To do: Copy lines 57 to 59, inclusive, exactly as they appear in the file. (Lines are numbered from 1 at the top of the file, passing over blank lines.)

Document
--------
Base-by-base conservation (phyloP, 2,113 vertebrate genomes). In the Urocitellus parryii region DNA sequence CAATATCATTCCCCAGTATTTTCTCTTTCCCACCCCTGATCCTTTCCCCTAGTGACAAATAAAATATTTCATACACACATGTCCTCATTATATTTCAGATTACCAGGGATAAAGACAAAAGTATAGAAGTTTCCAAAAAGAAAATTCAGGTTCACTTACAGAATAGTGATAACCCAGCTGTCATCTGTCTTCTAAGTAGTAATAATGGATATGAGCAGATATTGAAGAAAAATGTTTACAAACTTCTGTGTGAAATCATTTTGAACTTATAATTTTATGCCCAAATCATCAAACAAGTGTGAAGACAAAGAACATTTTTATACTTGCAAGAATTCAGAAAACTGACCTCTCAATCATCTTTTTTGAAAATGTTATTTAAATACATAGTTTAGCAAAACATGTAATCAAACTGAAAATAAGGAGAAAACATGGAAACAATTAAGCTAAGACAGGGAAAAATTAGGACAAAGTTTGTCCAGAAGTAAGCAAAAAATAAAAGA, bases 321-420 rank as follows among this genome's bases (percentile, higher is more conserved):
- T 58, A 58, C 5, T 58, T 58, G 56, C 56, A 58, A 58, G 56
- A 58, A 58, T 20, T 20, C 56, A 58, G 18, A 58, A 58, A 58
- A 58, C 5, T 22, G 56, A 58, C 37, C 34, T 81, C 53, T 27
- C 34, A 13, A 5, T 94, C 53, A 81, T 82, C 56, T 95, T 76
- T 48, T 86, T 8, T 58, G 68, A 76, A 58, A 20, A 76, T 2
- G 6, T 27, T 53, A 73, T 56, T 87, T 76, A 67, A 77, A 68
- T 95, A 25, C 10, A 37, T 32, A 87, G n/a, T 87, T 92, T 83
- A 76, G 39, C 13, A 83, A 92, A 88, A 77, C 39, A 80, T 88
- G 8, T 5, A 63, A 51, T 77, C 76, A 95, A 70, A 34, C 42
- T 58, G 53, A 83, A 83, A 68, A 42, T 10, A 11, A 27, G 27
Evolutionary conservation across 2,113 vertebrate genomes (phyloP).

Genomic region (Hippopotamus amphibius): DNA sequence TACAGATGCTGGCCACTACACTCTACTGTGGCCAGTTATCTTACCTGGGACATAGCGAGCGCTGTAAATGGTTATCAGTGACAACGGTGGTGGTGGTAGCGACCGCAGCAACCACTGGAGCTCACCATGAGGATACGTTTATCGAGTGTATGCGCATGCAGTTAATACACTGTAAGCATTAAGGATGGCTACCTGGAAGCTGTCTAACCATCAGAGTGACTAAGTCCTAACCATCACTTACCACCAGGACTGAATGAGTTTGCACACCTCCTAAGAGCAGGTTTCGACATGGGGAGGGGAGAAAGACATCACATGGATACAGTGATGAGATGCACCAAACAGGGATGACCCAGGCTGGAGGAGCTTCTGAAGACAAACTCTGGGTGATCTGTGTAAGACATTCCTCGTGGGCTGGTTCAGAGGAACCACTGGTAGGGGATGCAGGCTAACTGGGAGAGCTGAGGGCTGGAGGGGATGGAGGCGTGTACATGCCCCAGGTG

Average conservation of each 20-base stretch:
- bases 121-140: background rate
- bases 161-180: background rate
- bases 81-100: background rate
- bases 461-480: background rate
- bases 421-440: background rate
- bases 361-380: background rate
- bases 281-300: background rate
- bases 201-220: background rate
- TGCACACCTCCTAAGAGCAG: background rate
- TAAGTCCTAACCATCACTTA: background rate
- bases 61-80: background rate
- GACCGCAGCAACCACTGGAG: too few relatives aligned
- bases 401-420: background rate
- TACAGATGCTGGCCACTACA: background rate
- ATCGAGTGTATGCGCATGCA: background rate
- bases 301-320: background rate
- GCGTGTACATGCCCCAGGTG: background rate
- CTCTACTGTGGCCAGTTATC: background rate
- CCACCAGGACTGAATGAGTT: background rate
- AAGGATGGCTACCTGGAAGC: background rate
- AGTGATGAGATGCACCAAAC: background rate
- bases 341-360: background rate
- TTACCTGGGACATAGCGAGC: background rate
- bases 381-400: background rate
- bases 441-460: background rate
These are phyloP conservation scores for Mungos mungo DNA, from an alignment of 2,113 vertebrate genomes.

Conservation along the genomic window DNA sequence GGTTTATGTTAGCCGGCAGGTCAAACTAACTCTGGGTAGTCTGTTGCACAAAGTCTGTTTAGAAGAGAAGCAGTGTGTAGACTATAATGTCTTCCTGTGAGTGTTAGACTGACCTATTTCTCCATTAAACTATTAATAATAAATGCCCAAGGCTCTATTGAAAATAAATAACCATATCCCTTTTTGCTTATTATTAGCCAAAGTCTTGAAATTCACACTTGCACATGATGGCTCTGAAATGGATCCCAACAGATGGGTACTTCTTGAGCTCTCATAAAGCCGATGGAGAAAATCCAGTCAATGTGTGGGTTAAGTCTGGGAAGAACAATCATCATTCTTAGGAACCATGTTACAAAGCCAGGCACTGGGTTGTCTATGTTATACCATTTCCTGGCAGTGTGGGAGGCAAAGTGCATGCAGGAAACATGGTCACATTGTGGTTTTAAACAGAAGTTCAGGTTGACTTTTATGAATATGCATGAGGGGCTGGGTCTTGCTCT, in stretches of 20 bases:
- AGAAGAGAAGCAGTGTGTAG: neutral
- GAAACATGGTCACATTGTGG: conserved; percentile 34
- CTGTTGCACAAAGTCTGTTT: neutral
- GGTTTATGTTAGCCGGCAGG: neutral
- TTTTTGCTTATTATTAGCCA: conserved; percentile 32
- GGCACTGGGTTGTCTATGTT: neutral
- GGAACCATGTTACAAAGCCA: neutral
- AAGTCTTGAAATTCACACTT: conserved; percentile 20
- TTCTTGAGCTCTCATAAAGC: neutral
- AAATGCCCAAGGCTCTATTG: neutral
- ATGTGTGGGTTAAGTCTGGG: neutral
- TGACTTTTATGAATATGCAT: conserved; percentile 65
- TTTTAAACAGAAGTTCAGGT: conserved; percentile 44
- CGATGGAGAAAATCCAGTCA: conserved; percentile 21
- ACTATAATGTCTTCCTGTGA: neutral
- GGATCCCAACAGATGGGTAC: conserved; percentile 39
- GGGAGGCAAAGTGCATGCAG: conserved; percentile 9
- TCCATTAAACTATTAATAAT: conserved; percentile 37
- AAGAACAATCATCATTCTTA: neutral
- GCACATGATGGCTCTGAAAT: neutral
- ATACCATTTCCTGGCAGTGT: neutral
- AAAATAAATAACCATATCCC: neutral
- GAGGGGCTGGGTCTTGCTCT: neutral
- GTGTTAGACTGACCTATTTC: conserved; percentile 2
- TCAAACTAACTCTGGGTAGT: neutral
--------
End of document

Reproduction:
- GGATCCCAACAGATGGGTAC: conserved; percentile 39
- GGGAGGCAAAGTGCATGCAG: conserved; percentile 9
- TCCATTAAACTATTAATAAT: conserved; percentile 37